OK, there’s no film, but there is an audio. More on that in a sec.
The Verizon customer argues that he was quoted a rate of .015 cents per KB for wireless Internet access. He was billed at the rate of 1.5 cents per KB. So, this is one pissed-off dude who believes he was charged 100-times the quoted rate. No small squabble.
The story didn’t resonate with me until I got an email from a student asking for my take on it. It’s goes against my grain to pass up a teachable moment, so here’s the essence of my response, edited to make it more clear.
I did see that story, Eric. In fact, that “conversation” with Verizon is now tearing up YouTube. Don’t waste your time with it. I did.
PR bloggers like Jim Horton are rightly using the Verizon case to illustrate the importance of the customer interface in any relationship, and how that interface often is our most vulnerable point in the relationship — you know, the snippy receptionist, the slovenly waiter, the rude cop on the beat who can wreck all the good work PR folks do.
But there is another angle on the story. While the Verizon people come off sounding like math morons in this tape, the customer’s complaint doesn’t add up either. I’m not sure the “consumer advocates” who are criticizing Verizon listened carefully, or maybe they just didn’t do the math themselves.
Supposedly the guy was told by a service rep that he could purchase wireless Internet access for.015 cents per KB. If so, the Verizon rep erred. What he should have told the customer was “one and a half cents” per KB, which is really .015 dollars, not cents. It’s a error, but I can see how it happened.
Anyway, the disgruntled customer uses 5,000+ KB in his first month and gets a bill for $76. Unreasonable? Doesn’t seem so. But the customer claims he’s being charged at 100 times the rate he was quoted. He’s furious that the Verizon reps can’t or won’t do the math with him.
So let’s DO the math here, shall we? If the man truly believes his rate should be .015 cent per KB, then he must also believe his bill for 5,000 KB should be just 76 cents, or one one-hundredth of the total he was billed.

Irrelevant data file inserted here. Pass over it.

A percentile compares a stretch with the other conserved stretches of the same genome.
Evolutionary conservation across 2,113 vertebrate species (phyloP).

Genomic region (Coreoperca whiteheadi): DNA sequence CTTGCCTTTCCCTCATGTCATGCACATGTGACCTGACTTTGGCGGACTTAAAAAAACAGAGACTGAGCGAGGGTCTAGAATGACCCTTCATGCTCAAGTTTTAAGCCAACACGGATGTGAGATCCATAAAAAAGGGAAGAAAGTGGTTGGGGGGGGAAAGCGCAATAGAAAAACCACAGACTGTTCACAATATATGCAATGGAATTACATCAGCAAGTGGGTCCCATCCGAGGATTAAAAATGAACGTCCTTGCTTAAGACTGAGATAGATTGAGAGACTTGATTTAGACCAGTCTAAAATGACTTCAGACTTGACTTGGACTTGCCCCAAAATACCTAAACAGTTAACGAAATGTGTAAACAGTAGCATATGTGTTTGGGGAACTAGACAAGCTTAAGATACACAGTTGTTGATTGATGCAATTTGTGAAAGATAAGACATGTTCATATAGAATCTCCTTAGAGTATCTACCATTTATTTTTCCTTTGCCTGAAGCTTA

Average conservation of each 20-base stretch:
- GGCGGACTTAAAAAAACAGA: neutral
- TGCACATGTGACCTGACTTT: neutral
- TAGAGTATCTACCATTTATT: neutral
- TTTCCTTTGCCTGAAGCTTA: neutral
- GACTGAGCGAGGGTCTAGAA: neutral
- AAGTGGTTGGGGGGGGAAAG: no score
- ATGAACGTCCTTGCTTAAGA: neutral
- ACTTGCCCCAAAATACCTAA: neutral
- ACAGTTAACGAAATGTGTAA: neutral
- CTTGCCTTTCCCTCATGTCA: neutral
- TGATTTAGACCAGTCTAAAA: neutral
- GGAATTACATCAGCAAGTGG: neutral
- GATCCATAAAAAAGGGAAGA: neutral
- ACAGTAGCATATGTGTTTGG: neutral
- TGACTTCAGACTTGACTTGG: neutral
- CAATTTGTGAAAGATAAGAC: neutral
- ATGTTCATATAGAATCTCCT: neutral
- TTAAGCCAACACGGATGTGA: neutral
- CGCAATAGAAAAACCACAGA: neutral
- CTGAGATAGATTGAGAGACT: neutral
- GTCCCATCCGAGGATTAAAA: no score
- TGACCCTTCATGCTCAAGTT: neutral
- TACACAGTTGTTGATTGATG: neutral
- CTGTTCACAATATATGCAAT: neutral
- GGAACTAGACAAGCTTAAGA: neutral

I hate to insult people I’ve never met, but this guy is clueless. But its the Verizon reps who came off that way. Now the world gets to beat up on Verizon. It ain’t fair, but that’s the way it is.
I told you there was a PR lesson or three in this. Here they are:
One, some consumer advocates habitually take sides against business with or without evidence. They’ll spew spew their cyber-venom without regard to accuracy or consequence. But that’s just the way it is, and we gotta be ready for it.
Two, big business remains the whipping boy in citizen journalism, just as it is in mainstream journalism. But in the citizen version, you don’t have to check facts or do math. You just post that sucker and watch the feeding frenzy. Sadly, the mainstream media are sometimes among the first sharks to arrive. Let’s hope not in this case!
Three, correcting misrepresentation that spreads online is almost impossible. I’m doing my part with this post, which on a good day might get 4-500 readers. But as I write it, YouTube’s “Verizon Still Can’t Count” has seen 350,000 views, most of them in the last 48 hours. The battle was lost before Verizon could even got their lawyers on the phone.
Before I shut up, let me come back to the lesson that Jim Horton makes so well in his post. He reminds us that our hard work as PR people is only as effective as our weakest link, which too often is the customer-service interface. Pay attention to it.